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Non-cognitive skills and earnings in Canada

Summary:
This newly published paper (click on the first link here) by McLean, Bouaissa, Rainville, and Auger confirms some more general results, usually taken from American data: Our results indicate that conscientiousness is positively associated with wages, while agreeableness, extraversion, and neuroticism are associated with negative returns, with higher magnitudes on agreeableness and conscientiousness for females. Cognitive ability has the highest estimated wage return so, while significant, non-cognitive skills do not seem to be the most important wage determinant. The main difference seems to be that in Canada extraversion is correlated with lower earnings, but in the United States in general it is not.  And note that a one standard deviation increase in agreeableness for women is

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This newly published paper (click on the first link here) by McLean, Bouaissa, Rainville, and Auger confirms some more general results, usually taken from American data:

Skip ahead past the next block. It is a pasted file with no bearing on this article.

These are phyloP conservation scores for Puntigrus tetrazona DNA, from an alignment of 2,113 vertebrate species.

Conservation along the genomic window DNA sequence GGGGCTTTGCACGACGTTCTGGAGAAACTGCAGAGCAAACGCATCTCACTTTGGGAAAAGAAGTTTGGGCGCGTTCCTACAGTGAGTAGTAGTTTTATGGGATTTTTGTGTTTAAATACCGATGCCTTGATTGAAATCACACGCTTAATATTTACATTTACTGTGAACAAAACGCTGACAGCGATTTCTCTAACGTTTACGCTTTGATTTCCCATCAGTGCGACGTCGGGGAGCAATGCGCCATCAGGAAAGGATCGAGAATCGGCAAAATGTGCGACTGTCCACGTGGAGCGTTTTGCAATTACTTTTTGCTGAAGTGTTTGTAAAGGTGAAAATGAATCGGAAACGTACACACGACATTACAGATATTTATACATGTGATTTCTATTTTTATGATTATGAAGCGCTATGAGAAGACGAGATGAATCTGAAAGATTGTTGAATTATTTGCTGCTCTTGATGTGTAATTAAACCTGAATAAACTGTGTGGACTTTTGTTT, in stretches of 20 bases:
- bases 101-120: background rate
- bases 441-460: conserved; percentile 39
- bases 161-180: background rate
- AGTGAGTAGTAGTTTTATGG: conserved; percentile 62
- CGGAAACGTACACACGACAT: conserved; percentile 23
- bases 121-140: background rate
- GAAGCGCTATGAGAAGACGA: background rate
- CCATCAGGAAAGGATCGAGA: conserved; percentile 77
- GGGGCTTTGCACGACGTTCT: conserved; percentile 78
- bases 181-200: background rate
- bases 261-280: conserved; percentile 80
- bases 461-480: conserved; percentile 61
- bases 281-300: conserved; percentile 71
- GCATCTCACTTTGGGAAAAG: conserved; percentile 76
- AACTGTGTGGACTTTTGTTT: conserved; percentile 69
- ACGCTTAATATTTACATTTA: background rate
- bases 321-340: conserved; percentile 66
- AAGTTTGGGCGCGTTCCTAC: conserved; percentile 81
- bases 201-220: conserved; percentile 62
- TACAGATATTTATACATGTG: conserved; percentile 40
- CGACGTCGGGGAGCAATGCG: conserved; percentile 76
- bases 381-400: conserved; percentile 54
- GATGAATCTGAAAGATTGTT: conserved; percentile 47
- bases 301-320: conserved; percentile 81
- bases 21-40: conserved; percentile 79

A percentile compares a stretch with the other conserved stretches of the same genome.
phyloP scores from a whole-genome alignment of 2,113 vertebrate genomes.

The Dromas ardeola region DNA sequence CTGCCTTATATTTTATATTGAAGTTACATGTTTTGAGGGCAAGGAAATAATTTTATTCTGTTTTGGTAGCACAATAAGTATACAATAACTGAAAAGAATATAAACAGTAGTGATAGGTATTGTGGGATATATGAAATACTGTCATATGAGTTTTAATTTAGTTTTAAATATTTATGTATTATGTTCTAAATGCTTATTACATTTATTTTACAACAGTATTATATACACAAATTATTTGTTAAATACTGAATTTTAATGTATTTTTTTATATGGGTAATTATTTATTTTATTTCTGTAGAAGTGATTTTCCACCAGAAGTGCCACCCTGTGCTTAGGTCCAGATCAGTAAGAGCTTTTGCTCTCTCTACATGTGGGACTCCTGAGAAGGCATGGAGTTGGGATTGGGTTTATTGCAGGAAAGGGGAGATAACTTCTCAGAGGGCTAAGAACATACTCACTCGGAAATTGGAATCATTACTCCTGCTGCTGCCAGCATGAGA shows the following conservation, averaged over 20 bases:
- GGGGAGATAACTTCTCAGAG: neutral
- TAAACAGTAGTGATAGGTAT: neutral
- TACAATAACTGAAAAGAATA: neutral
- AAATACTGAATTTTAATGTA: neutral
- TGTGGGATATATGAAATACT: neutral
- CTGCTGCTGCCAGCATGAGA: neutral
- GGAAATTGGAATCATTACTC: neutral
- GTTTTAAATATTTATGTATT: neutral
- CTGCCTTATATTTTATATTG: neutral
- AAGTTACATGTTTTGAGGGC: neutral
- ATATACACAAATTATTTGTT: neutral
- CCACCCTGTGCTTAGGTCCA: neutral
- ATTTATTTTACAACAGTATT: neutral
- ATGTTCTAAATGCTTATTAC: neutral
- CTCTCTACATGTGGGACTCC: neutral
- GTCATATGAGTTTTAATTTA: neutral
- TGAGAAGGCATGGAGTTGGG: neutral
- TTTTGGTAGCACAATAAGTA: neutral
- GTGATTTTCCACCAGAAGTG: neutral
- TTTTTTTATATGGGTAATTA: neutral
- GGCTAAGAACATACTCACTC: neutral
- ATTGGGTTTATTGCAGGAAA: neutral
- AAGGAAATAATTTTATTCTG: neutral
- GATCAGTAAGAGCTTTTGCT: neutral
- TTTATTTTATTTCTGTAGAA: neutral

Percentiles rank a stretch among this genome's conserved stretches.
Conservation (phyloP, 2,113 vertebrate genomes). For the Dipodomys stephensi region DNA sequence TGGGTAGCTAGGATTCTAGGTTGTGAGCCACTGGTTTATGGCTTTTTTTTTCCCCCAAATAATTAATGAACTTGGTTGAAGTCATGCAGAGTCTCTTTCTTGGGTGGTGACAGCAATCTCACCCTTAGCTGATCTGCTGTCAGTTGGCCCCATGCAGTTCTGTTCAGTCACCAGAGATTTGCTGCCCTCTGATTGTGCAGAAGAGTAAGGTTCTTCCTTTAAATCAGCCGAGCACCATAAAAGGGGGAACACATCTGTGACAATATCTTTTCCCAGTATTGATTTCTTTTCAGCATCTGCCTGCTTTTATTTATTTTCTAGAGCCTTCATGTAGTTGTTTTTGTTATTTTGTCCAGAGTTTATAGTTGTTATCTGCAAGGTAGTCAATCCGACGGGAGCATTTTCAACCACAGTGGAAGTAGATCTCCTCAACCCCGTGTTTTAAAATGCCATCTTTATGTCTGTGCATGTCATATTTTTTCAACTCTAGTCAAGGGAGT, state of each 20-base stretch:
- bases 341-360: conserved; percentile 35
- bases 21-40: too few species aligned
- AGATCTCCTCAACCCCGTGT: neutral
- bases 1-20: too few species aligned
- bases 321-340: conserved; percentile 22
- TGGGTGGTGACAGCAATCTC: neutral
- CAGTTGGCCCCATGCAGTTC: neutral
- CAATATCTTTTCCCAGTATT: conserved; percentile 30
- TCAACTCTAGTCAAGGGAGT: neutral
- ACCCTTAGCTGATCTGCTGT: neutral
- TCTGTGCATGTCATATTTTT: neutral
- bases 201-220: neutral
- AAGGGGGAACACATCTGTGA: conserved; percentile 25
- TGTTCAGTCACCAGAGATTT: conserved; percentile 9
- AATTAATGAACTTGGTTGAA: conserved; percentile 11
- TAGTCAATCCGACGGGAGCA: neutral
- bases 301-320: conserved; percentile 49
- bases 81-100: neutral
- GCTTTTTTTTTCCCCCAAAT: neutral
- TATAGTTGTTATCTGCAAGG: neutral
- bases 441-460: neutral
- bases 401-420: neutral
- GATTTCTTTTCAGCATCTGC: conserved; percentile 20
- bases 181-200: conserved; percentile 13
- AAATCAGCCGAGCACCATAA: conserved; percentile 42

Our results indicate that conscientiousness is positively associated with wages, while agreeableness, extraversion, and neuroticism are associated with negative returns, with higher magnitudes on agreeableness and conscientiousness for females. Cognitive ability has the highest estimated wage return so, while significant, non-cognitive skills do not seem to be the most important wage determinant.

The main difference seems to be that in Canada extraversion is correlated with lower earnings, but in the United States in general it is not.  And note that a one standard deviation increase in agreeableness for women is associated with a 7.4-8.7% income penalty, but no corresponding income penalty for men.  Finally, (p.112) that the rate of return on education is over seven percent, and after adjusting for cognitive level this falls by only 30 percent, relevant for the signaling model of education of course.

The post Non-cognitive skills and earnings in Canada appeared first on Marginal REVOLUTION.

Tyler Cowen
Tyler Cowen is an American economist, academic, and writer. He occupies the Holbert C. Harris Chair of economics as a professor at George Mason University and is co-author, with Alex Tabarrok, of the popular economics blog Marginal Revolution. Cowen and Tabarrok have also ventured into online education by starting Marginal Revolution University. He currently writes the "Economic Scene" column for the New York Times, and he also writes for such publications as The New Republic, the Wall Street Journal, Forbes, Newsweek, and the Wilson Quarterly.

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